31. 31.
    Bloembergen S, Holden DA (1986) Studies of composition and crystallinity of bacterial poly(β-hydroxybutyrate-co-β-hydroxyvalerate). Macromolecules 19:2865–2871CrossRefGoogle Scholar
  32. 32.
    Padermshoke A, Katsumoto Y, Sato H, Ekgasit S, Noda I, Ozaki Y (2005) Melting behavior of poly(3-hydroxybutyrate) investigated by two-dimensional infrared correlation spectroscopy, Spectrochim. Acta Part A 61:541–550CrossRefGoogle Scholar
  33. 33.
    Bayar S, Severcan F (2005) FTIR study of biodegradable biopolymers: P (3HB), P(3HB-co-4HB) and P(3HB-co-3HV). J Mol Struct 744–747:529–5CrossRefGoogle Scholar
  34. 34.
    Krikorian V, Pochan DJ (2005) Crystallization Behavior of Poly (L-lactic acid) Nanocomposites:Nucleation and Growth Probed by Infrared Spectroscopy. Macromolecules 38:6520–6527CrossRefGoogle Scholar
  35. 35.
    Furukawa T, Sato H, Murakami R, Zhang J, Duan YX, Noda I, Ochiai S, Ozaki Y (2005) Structure, Dispersibility, and Crystallinity of Poly (hydroxybutyrate)/ Poly (L-lactic acid) Blends Studied by FT-IR Microspectroscopy and Differential Scanning Calorimetry. Macromolecules 38:6445–6454CrossRefGoogle Scholar
  36. 36.
    Zhang M, Thomas NL (2011) Blending polylactic acid with polyhydroxybutyrate: The effect on thermal, mechanical, and biodegradation properties. Adv Polym Technol 30:67–77CrossRefGoogle Scholar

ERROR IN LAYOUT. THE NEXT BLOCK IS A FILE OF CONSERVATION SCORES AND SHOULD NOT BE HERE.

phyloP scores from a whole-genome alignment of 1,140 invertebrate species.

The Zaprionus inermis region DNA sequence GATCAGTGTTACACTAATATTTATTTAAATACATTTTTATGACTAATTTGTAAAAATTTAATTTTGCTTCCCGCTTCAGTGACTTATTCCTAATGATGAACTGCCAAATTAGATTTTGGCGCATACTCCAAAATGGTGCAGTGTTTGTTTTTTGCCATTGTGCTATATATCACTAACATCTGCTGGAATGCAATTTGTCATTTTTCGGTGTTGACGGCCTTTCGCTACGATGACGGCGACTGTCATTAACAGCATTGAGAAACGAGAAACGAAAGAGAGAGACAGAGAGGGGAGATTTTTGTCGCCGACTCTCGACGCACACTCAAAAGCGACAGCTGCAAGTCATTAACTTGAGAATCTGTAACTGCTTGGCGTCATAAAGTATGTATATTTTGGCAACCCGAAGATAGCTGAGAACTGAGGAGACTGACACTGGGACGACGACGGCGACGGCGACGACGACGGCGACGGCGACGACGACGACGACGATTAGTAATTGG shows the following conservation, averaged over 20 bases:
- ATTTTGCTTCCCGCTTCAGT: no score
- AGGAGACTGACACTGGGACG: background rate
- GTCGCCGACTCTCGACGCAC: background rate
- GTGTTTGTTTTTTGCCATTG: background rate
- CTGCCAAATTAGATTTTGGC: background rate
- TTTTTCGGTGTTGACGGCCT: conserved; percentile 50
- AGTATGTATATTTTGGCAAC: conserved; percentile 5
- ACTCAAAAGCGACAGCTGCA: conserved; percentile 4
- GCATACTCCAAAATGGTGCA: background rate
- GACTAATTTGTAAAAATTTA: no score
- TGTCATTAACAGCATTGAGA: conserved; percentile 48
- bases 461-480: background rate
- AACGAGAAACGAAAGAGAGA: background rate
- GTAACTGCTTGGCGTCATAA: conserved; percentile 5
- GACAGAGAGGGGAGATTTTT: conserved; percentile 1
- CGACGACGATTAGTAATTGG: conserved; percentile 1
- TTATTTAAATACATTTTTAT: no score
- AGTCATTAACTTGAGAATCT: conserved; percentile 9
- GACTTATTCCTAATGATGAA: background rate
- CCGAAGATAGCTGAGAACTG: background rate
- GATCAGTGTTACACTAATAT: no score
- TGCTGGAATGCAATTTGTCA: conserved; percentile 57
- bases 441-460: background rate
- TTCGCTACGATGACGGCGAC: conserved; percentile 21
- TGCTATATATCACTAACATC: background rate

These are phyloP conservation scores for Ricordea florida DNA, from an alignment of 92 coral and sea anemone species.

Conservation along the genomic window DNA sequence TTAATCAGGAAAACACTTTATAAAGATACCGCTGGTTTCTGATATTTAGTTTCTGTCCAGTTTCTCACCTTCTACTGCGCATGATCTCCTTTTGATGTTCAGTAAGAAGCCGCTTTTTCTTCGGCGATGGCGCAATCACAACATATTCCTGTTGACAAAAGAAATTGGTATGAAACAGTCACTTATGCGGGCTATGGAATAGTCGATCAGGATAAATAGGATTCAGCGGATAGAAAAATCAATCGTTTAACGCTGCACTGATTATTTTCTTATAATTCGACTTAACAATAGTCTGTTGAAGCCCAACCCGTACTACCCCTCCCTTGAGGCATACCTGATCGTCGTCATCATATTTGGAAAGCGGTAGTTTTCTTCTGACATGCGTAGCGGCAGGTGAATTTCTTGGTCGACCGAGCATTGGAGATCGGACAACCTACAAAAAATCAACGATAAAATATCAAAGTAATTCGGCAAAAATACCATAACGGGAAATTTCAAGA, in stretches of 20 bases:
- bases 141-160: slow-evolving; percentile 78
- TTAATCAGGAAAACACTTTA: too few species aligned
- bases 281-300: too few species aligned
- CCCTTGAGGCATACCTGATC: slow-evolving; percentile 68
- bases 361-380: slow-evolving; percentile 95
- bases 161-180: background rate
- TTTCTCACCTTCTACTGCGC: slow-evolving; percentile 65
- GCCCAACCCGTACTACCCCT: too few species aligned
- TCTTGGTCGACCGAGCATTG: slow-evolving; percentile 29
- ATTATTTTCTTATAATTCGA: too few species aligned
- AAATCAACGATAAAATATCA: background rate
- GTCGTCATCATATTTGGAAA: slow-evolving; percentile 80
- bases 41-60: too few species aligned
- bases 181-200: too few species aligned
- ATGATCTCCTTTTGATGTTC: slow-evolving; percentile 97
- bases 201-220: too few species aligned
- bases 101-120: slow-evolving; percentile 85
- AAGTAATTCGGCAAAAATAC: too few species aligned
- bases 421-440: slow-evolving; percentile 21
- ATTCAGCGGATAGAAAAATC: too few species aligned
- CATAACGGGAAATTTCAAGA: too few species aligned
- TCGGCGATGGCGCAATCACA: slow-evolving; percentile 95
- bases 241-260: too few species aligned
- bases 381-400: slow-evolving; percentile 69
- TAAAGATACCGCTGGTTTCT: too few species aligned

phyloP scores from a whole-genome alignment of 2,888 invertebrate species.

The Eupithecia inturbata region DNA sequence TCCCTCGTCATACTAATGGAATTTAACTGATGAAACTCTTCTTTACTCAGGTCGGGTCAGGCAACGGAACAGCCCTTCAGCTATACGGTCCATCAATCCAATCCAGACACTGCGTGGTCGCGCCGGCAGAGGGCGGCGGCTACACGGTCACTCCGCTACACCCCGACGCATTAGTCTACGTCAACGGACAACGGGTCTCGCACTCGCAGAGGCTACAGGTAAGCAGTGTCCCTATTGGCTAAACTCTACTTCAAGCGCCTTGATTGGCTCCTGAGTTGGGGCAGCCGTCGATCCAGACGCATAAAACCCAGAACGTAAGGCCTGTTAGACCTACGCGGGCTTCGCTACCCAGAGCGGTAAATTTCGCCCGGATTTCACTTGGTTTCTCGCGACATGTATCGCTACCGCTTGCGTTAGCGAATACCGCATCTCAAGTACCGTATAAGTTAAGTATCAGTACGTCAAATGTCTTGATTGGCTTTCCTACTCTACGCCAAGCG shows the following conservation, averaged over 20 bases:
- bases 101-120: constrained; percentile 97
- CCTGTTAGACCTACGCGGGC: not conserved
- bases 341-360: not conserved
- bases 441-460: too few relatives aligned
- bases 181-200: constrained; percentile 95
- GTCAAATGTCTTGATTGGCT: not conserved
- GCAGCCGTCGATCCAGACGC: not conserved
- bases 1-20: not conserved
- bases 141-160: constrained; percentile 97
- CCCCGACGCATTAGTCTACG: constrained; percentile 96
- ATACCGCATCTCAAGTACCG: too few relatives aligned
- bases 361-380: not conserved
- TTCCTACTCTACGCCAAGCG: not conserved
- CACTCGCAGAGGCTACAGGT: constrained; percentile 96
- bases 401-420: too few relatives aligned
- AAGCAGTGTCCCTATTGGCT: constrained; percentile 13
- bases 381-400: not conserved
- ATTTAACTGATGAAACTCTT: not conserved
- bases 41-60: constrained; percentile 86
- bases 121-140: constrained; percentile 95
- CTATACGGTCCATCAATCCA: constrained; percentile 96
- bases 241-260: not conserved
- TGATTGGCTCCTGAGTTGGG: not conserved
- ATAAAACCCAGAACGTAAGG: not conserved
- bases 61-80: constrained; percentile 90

37. 37.
    Saito M, Inoue Y, Yoshie N (2001) Cocrystallization and phase segregation of blend of poly (3-hydroxybutyrate) and poly(3-hydroxybutyrate-co-3-hydroxyvalerate). Polymer 42:5573–5580CrossRefGoogle Scholar
  38. 38.
    Kim ES, Kim SH, Lee CH (2010) Electrospinning of polylactide fibers containing silver nanoparticles. Macromol Res 18:215–216CrossRefGoogle Scholar
  39. 39.
    Channuan W, Siripitayananon J, Molloy R, Sriyai M, Davis FJ, Mitchell GR (2005) The structure of crystallisable copolymers of L-lactide, ε-caprolactone and glycolide. Polymer 46:6411–6417CrossRefGoogle Scholar
  40. 40.
    Hu Y, Sato H, Zhang J, Noda I, Ozaki Y (2008) Crystallization behavior of poly(L-lactic acid) affected by the addition of a small amount of poly(3-hydroxybutyrate). Polymer 49:4204–4210CrossRefGoogle Scholar
  41. 41.
    El-Hadi AM (2011) Effect of processing conditions on the development of morphological features of banded or nonbanded spherulites of poly (3-hydroxybutyrate) (PHB) and polylactic acid (PLLA) blends. Polym Eng Sci 51:2191–2202CrossRefGoogle Scholar
  42. 42.
    Hoogsteen W, Postema AR, Pennings AJ, ten Brinke G, Zugenmaier P (1990) Crystal Structure, Conformation, and Morphology of Solution-Spun Poly(L-lactide) Fibers. Macromolecules 23:634–652CrossRefGoogle Scholar
  43. 43.
    Puiggali J, Ikada Y, Tsuji H, Cartier L, Okihara T, Lotz B (2000) The frustrated structure of poly(l-lactide). Polymer 41:8921–8930CrossRefGoogle Scholar
  44. 44.
    Sawai D, Takahashi K, Imamura T, Nakamura K, Kanamoto T, Hyon SH (2002) Preparation of oriented β-form poly(l-lactic acid) by solid-state extrusion. J Polym Sci Part B: Polym Phy 40:95–104CrossRefGoogle Scholar

Copyright information

© Springer Science+Business Media Dordrecht 2014

Authors and Affiliations

  • Ahmed M. El-Hadi
    • 1
    • 2
  • Saeed D. Mohan
    • 3
  • Fred J. Davis
    • 3
  • Geoffrey R. Mitchell
    • 3
  1. 1.Department of Physics, Faculty of Applied ScienceUmm Al-Qura UniversityMakkahSaudi Arabia
  2. 2.Department of Basic ScienceHigher Institute for Engineering and TechnologyEl ArishEgypt
  3. 3.Centre for Advanced MicroscopyUniversity of ReadingReadingUK

Personalised recommendations